Three Poems by Kevin Higgins
Kevin Higgins has published seven collections of poems The Boy With No Face (2005), Time Gentlemen, Please (2008), Frightening New Furniture (2010), The Ghost in the Lobby(2014), The Selected Satires of Kevin Higgins (2016), The Minister for Poetry Has Decreed (2016), and Song of Songs 2.0: New and Selected Poems (2017). The Stinging Fly magazine has described Kevin as “likely the most read living poet in Ireland. His poems have been quoted in The Daily Telegraph, The Times (UK), The Independent, The Daily Mirror, Hot Press magazine, on Tonight With Vincent Browne and read aloud by film director Ken Loach at a political meeting in London. Kevin’s eighth poetry collection, Sex and Death at Merlin Park Hospital, will be published by Salmon Poetry in June.
after Andre Breton
Your hair is a wide brown meadow
through which the wind has just begun
to whisper the word winter.
Your eyebrows are caterpillars
perpetually on the verge of
moving off in opposite directions.
Your ears, two appropriately placed
Your eyes are the calm surface of Lochs
in the Scottish Highlands which many
have sunk to the bottom of.
Cold days your right nostril
is a summer waterfall;
your left an angry traffic jam
on a crooked medieval street.
Your face is the sun coming up
over a Huguenot district.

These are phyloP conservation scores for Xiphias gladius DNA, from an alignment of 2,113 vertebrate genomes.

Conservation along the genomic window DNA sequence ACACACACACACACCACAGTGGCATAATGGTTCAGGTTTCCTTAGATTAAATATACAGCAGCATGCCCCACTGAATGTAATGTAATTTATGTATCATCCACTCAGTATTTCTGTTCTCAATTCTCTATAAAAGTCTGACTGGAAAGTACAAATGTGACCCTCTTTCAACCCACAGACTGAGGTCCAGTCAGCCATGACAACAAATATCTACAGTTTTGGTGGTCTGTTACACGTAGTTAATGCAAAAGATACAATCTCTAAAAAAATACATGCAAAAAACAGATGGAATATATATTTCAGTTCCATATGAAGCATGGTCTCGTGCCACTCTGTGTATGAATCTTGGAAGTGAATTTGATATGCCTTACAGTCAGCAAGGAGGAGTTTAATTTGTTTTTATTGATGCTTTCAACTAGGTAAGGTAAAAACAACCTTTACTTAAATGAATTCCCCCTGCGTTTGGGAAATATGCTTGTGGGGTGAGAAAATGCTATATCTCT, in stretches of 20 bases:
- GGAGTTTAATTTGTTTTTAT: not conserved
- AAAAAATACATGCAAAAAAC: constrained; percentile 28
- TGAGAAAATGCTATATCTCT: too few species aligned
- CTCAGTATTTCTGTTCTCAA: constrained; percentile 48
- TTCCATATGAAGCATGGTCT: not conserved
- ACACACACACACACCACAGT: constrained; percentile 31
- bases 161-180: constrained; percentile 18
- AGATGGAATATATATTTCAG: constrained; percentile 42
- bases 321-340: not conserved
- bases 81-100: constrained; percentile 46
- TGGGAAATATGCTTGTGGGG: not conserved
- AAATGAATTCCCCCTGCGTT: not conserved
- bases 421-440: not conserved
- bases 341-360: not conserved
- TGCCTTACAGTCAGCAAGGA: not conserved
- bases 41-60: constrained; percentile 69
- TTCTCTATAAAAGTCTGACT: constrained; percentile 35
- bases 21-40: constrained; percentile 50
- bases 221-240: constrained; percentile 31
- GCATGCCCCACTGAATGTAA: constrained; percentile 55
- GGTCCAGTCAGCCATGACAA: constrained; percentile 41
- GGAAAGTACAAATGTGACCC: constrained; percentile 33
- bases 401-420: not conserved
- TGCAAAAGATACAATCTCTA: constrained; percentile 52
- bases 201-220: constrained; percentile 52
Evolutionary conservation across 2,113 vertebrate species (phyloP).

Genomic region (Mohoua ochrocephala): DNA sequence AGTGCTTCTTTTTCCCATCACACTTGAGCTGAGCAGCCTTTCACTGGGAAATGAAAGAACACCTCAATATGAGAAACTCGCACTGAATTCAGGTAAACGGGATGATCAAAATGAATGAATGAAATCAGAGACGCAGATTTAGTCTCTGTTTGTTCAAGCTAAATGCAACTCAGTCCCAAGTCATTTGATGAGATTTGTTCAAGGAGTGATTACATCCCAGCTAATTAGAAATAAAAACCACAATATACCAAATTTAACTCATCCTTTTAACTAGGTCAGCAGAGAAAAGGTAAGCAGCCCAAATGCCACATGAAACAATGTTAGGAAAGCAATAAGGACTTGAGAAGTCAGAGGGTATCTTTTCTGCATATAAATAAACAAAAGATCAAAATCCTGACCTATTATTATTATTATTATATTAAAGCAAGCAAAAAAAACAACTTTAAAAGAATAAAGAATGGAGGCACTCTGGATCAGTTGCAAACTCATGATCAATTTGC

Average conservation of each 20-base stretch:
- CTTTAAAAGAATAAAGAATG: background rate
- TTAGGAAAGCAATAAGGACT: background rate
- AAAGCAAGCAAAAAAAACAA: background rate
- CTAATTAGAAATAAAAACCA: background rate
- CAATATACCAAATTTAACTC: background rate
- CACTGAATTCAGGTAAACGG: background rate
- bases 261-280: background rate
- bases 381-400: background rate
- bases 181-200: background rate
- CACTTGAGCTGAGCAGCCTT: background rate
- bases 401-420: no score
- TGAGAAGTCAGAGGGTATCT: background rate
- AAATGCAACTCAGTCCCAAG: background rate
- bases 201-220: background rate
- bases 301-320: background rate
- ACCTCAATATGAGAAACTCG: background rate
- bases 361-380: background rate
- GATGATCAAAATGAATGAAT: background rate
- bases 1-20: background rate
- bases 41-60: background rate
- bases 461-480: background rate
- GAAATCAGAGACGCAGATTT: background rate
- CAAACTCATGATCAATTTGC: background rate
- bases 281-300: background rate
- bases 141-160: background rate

Your lips are the Cote d’Azur in September.
Your teeth are monuments
to an actually existing utopia.
Your tongue is golden butter
insinuating itself into a hot pancake.
Your wrists and ankles
are engineering projects whose failure
led to a public inquiry that’s expected
to go on forever.
Your belly-button, the permanently blocked keyhole
in a door with a sign on it that says
Your most intimate bit is a nectarine
with a bite taken out of it.
Your toes are ten premature baby squirrels
that have tumbled blind and pink
The Man Who Spoke Slogan
He was forever bursting through the doors
of occupied bathrooms, bellowing:
The whole world is watching.
When caught wearing his first wife’s tights
he turned on the megaphone and began shouting:
Get your rosaries of our hosieries.
When Mayo suffered another catastrophic
one point All Ireland final loss,
he rode through Castlebar on his Harley-Davidson
singing loud as he could:
The workers have no county.
When he interrupted burglars about to make off
with his credit cards, lap-top,
phone, and hugely expensive watch,
he earnestly told them: There are no illegal people,
and they immediately went screaming
down the driveway.
When his second wife found him wedged
between the au pair’s breasts, he told her:
He who has the youth has the future.
And when the students next door gratuitously chucked
yet another sweet-wrapper in his front
garden, he ran around it bollock-naked, roaring:
For the many, not the few. Build the wall!
We are a once in a childhood
picnic that had to be cut short
despite the excellent weather.
We are a tape that would’ve been played in court
but for the guilty plea.
We are a nephew in England
most of us have never seen.
We are a crime someone else committed,
of which she convicted us all.
We are a wedding half of us
weren’t invited to.
We are a funeral one of us boycotted
and another was told not to attend.
We are a woman shrieking at her lawyer’s
shiny shoes in the court house foyer.
We are a stone broken in four
with a sliver permanently missing.
I think of them hardly ever,
my late family – only one of whom
is, strictly speaking, dead.
© Kevin Higgins